The Price of Education: An Ongoing Problem of Student Loans

Currently Americans owe more than 1.2 trillion dollars for student loan payments. This represents the major problem for both their household finances and the American economy. The period after they roll out from college is the time when young people need money the most. This problem forces young Americans to postpone starting a family, taking a mortgage, or even buying a car. It positions them further away from the ‘American Dream’ their parents want them to pursue.


Class of 2015 is officially the most indebted class ever with an average debt sum of $35,000, which is more than twice the amount student loan borrowers owed two decades earlier. Recently we also saw young people going on debt strikes, after rolling out from troubled Corinthian Colleges Inc. This college closed almost all of its campuses last year and can’t be included in any resume; some of its students owe more than $100,000 for federal and private loans. .


High Delinquency of Student Debt


In addition to this trillion-big figure, there are   at least 31.5% of debtors who are  one month back with their payments.  In this is research, made by St Louis Federal Reserve  in September 2013,  it presents a much higher figure than the one determined by the Federal Reserve Bank of New York (11.5% of student loan debtors that are at least 90 days late). Both of these delinquency figures are the highest comparing to all other kinds of non-mortgage household loans (for example delinquency rate for auto loans is around 8.5%).


There are plenty of reasons for this trend. One of them is the fact that discharging student debt with bankruptcy statement is much harder. In addition to this student loan, debtors are usually not familiar with the fact that they can choose between several repayment options before they start repaying the loan. Instead of choosing the payment plan that’s most suitable for their financial situation, most debtors become automatically enrolled to the Standard Repayment Plan, that’s very often the worst option for debtors with low incomes.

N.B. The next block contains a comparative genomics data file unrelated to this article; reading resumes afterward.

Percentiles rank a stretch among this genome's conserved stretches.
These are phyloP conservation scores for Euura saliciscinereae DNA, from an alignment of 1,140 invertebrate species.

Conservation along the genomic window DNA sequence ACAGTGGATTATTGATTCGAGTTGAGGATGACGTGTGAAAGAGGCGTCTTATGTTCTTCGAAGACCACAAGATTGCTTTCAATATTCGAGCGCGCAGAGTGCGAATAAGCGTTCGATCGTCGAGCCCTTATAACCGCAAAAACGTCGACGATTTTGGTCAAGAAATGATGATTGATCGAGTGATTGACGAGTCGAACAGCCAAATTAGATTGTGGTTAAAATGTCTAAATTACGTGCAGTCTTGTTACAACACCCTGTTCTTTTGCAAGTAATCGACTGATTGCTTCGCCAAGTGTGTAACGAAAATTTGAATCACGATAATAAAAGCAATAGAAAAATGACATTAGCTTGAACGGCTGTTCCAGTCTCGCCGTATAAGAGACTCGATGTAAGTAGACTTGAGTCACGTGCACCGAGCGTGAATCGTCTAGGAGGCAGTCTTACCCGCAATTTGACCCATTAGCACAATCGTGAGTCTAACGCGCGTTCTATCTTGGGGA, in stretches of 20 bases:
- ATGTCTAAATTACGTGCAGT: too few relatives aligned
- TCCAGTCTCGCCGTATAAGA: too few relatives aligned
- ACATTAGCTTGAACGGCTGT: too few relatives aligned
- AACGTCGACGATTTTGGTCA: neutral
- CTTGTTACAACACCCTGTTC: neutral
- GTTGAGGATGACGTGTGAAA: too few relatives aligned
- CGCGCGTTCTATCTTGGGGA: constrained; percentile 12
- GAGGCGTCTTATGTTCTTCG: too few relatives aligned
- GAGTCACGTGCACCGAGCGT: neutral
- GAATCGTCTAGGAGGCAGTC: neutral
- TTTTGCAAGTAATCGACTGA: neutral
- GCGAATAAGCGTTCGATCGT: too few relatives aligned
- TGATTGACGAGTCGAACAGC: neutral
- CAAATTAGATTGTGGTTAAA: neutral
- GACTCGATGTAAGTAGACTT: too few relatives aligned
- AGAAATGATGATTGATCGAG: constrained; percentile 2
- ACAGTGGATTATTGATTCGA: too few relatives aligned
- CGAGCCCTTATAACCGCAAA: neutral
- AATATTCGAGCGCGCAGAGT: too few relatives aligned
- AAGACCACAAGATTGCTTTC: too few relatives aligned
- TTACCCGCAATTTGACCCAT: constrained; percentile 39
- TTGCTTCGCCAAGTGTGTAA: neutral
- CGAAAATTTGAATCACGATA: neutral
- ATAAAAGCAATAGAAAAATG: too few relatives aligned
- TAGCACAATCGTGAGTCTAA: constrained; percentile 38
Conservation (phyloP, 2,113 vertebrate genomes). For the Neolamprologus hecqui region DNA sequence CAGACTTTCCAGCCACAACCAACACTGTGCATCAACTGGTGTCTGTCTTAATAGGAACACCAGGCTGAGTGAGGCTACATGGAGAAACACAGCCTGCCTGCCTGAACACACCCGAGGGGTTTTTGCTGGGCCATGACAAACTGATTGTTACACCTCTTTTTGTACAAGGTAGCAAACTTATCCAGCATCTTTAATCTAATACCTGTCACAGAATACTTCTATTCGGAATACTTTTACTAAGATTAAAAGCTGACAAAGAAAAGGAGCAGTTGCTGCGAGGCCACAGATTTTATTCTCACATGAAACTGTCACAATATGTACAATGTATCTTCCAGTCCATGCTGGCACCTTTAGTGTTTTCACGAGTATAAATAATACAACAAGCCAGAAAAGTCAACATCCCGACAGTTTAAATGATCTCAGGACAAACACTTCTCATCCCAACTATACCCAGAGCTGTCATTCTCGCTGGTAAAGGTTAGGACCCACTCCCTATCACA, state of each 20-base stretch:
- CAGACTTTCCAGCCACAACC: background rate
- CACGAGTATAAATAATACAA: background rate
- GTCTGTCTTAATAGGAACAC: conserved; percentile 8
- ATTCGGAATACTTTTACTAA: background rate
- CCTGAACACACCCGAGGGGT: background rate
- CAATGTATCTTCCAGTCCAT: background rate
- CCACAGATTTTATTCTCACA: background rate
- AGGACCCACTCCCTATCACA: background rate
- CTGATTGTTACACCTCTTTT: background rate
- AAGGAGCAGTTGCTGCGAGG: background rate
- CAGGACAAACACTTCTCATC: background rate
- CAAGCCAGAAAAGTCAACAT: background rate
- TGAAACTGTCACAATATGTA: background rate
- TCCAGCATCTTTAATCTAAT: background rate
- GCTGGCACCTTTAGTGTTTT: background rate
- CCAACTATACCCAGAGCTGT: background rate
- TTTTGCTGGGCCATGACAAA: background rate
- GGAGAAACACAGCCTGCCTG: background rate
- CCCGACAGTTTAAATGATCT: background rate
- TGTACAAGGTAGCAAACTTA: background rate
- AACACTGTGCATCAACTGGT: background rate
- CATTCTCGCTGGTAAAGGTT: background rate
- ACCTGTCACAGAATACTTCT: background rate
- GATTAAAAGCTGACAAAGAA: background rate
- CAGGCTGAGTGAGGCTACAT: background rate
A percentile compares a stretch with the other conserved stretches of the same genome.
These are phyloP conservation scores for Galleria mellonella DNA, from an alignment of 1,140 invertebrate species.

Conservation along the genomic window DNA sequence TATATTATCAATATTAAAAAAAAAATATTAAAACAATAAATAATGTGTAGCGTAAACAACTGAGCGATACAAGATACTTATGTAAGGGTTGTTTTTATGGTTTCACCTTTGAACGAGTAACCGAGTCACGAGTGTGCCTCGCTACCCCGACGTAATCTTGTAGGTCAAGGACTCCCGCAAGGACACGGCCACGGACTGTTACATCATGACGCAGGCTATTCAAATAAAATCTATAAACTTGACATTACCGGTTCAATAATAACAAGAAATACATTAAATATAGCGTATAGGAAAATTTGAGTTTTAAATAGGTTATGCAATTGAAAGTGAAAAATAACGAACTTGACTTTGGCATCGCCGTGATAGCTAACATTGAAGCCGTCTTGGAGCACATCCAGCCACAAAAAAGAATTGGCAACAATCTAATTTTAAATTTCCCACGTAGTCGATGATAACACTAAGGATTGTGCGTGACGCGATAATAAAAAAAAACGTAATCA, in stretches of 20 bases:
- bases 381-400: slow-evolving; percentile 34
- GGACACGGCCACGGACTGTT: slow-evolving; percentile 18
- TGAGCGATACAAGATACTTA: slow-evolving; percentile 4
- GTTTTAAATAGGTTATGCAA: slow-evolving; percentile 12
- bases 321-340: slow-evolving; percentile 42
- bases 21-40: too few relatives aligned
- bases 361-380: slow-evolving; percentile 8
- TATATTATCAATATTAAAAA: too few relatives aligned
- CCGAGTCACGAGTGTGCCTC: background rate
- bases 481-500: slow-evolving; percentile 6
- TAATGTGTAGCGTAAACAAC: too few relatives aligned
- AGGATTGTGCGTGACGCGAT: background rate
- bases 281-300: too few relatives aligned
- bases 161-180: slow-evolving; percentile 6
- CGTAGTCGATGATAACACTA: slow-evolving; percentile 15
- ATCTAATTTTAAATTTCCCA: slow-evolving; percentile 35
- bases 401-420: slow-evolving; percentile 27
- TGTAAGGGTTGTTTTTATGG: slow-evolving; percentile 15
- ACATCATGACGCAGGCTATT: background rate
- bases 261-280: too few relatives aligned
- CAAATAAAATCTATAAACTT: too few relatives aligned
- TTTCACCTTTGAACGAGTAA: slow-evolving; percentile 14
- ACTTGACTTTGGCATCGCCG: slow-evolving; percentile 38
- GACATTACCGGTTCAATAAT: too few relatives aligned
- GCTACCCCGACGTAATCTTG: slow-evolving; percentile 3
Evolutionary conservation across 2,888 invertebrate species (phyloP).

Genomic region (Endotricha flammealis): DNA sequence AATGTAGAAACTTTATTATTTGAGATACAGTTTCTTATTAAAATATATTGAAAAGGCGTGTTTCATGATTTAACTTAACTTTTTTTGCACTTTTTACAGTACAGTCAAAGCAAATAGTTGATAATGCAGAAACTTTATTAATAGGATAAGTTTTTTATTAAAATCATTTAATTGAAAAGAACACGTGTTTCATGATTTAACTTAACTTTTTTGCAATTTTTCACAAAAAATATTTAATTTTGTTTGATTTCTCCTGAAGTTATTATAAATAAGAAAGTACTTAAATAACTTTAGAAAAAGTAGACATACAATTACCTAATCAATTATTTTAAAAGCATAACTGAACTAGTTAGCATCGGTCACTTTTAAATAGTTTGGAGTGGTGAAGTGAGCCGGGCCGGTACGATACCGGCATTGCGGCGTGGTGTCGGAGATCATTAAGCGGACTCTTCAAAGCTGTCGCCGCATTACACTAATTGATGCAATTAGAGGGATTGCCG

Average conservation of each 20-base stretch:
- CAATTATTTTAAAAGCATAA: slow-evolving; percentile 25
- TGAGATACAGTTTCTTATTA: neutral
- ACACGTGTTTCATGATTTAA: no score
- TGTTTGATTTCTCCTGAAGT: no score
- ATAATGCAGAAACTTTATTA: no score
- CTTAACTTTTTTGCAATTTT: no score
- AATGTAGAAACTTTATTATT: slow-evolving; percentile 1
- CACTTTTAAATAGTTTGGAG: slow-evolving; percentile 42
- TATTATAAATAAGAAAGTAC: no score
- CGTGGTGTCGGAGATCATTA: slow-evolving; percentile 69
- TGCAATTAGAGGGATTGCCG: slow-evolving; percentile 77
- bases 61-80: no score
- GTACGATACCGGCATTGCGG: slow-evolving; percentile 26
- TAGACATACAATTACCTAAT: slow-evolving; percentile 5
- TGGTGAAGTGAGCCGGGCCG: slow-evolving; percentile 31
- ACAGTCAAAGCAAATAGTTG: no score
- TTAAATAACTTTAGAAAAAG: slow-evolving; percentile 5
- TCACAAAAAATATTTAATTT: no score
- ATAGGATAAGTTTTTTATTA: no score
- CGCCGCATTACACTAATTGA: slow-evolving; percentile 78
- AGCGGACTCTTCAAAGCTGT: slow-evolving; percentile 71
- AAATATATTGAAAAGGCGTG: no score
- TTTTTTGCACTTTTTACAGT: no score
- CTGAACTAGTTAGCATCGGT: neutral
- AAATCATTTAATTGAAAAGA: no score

High expectation of students, and their parents, when it comes to studying are another reason that keeps delinquency rates this high. They usually view these loans as an investment that will enable students to graduate, find a good job, and position themselves well in  society. They often choose their career path by relying solely on their preferences, without checking some of the most important criteria like job availability, potential income, ways to get necessary work, experience etc.



High interest Rates of Student Loans


Another thing that makes student loans hard to repay are the high interest rates they come with. Student Debt interest rates are not determined by the market, but by Congress, which sets rates for all federal loans that make around 85% of the whole student debt sum. Current rates for subsidized or unsubsidized loans that undergraduates can take is 4.29%. While the interest rates for graduate loans go from 5.84% for direct unsubsidized loans to 6.84% for direct PLUS loans. These rates are much higher than interest rates on mortgages, for example, and most of the rates for graduate students are also higher than the ones for auto-loans (4.33%).


There are also private student loans that come with significantly higher interest. These loans are usually taken by students who can’t qualify for the federal loan. It’s hard to calculate the average private student loan interest rate, because there are a lot loans  offered  by banks, credit unions, state alternative loan programs, etc. The later usually offers the best interest rates (around 6% on average). Unlike commercial banks, state alternative loan programs usually offer fixed rates and are the best option for students who can’t qualify for federal loan. Many students also decide to take student loans from commercial banks or credit unions. These organizations often have very misleading commercials in which they state, for example, that their interest rate goes from 4 to 12%. With these offers, very few borrowers (the ones with perfect credit score) qualify for the lowest rates, and even if they do, private loans usually come with variable rates. Most borrowers end up with  9% or more interest rates, and this makes an industry average for private student loans estimated to be between 9 and 12%.


Bottom Line


It’s hard to blame anybody for this growing problem our society copes with. Most people blame universities and their high tuition fees, but students and their parents also have their part of the blame.  Most students are usually uninformed about different kinds of repayment plans student loans come with, and often uninformed about advantages and disadvantages of college degrees future students are enrolling for. There’s also the U.S. Congress that determines the interest rates for federal loans that are usually not in line with the market economy, and the need for educated personnel in various industries. Only way this problem can be solved is by combined action of all three parties, educational institutions, students and The United States Congress. When it comes to students, it is highly advisable for them to make their student loan payments regularly, since the high interest of these loans and the difficult discharge process makes this loan a financial death trap if not repaid on time.


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